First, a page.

Birdsong

Strat-O-Master
Jul 24, 2018
509
Nenc
I spent a few days setting mine up. I began by setting it up for 10's (which is what I use on my PRS with slightly shorter scale length). But, I just couldn't get 10s to feel *right* on the 25.5" scale length Strat. So, I started over and went back to 9s. Now, it is butter and feels nearly identical to my PRS (which is sporting 10s).

I probably spent the most time dialing in the pickup height. That's the one part of a setup that I just haven't mastered. I know very well how I want a guitar to *feel*. But, with a new guitar that has unfamiliar (but beautiful) pickups, I had a tough time knowing how it should *sound* with various styles of play. But, I finally nailed it, so now I just get to play!

It is SUCH a nice feeling to have my relief, action, trem height, intonation, and PU's dialed in so that now I can just jam! And, these pickups are SO creamy!
Nice guitar. How low did you go with your v-mod 2 pickups? I noticed when I adjusted mine , they didn’t like to be adjusted as low as my regular alnico 5’s
 

Guy Incognito

Senior Stratmaster
May 14, 2019
4,832
Here and now
Having just brought home a gorgeous new olympic white American beauty, I am curious how others have transformed their new guitars from factory fresh to something uniquely theirs?

I think the first thought that comes to my mind is to play it -- play it in, play it out, let it develop character naturally that came from being played and loved by me. It'll wear in, get a ding or scuff here or there, etc... That is my overall goal.

However, I'm curious what others have done to purposefully make their guitar something unique to them? Stickers? Pickguards? Hardware changes? Curious to see what's out there. =)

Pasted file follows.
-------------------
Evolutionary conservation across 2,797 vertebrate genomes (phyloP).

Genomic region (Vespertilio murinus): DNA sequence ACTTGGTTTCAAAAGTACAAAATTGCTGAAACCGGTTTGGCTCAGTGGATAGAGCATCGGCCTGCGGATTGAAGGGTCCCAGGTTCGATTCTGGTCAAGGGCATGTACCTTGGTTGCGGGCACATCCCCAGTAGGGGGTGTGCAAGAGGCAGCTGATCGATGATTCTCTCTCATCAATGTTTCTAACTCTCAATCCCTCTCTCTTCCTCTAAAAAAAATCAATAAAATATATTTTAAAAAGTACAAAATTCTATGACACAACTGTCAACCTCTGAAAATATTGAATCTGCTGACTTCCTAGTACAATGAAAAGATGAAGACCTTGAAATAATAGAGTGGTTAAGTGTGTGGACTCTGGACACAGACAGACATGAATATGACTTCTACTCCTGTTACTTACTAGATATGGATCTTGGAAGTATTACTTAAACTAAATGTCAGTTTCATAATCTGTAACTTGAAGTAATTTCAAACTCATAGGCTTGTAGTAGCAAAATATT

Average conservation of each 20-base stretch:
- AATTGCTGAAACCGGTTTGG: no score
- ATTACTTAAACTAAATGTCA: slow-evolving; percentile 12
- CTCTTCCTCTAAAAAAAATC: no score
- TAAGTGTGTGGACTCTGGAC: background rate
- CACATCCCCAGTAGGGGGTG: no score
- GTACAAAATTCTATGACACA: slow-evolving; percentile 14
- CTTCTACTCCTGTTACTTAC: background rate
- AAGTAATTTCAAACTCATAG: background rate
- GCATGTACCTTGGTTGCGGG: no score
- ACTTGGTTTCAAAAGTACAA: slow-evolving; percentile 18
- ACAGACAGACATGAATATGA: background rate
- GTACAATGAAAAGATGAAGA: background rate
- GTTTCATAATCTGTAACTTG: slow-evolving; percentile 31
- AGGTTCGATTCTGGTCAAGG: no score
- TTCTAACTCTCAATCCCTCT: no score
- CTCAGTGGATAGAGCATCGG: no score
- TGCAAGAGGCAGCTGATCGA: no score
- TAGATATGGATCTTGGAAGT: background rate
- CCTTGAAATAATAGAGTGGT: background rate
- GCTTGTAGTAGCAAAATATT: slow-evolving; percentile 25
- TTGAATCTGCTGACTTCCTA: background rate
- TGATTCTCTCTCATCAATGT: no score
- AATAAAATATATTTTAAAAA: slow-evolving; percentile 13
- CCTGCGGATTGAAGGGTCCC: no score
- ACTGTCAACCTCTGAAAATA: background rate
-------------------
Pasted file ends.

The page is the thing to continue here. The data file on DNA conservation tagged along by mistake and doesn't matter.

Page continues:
I can't remember the last time I bought a new guitar but whatever I buy becomes my own when I pay for it.

Then I change the pickguard, pickups, knobs, tuners and bridge. It's because I like doing that stuff (and then doing that stuff again and again) I don't buy new guitars. I used to buy new guitars but to me they do lack character/mojo and I never ended up keeping any of them.

I historically go through guitars fast enough that I personally don't own any long enough for me to legitimately create any mojo by just playing them. My 61 reissue SG is the only guitar I've had/played long enough for it's wear and tear to be my wear and tear. Ironically it's the only guitar I've ever kept long term that I haven't modified in any way.

It's like it was mine before I knew it existed.
 

jvin248

Most Honored Senior Member
Jan 10, 2014
5,829
Michigan
.

I can't imagine "Relic It" has not shown up in the thread yet! That's like missing out on seeing a pedal thread and not stuffing it with a few suggestions for 'get a RAT'.

img_20170206_123137sm.jpg


Actually, for a newish guitar I'd just rewire it with the Armstrong Blender mod. Wiring only change to spin up from SSS to series HSH.



.
 

Censport

Strat-Talker
May 4, 2020
226
Nashville/東京
Deck the trem (if it's not a hardtail, obvs), fresh set of D'Addario XL120+, set the intonation, and off I go.

If it's one I've built, I finish it with a custom sticker of Rogue on the headstock.

Rogue_Cray_720.jpg
 

joebtone

Senior Stratmaster
Silver Member
Jan 26, 2022
2,367
Northwest US
Having just brought home a gorgeous new olympic white American beauty, I am curious how others have transformed their new guitars from factory fresh to something uniquely theirs?

I think the first thought that comes to my mind is to play it -- play it in, play it out, let it develop character naturally that came from being played and loved by me. It'll wear in, get a ding or scuff here or there, etc... That is my overall goal.

However, I'm curious what others have done to purposefully make their guitar something unique to them? Stickers? Pickguards? Hardware changes? Curious to see what's out there. =)
Setup, setup, setup.
 


Top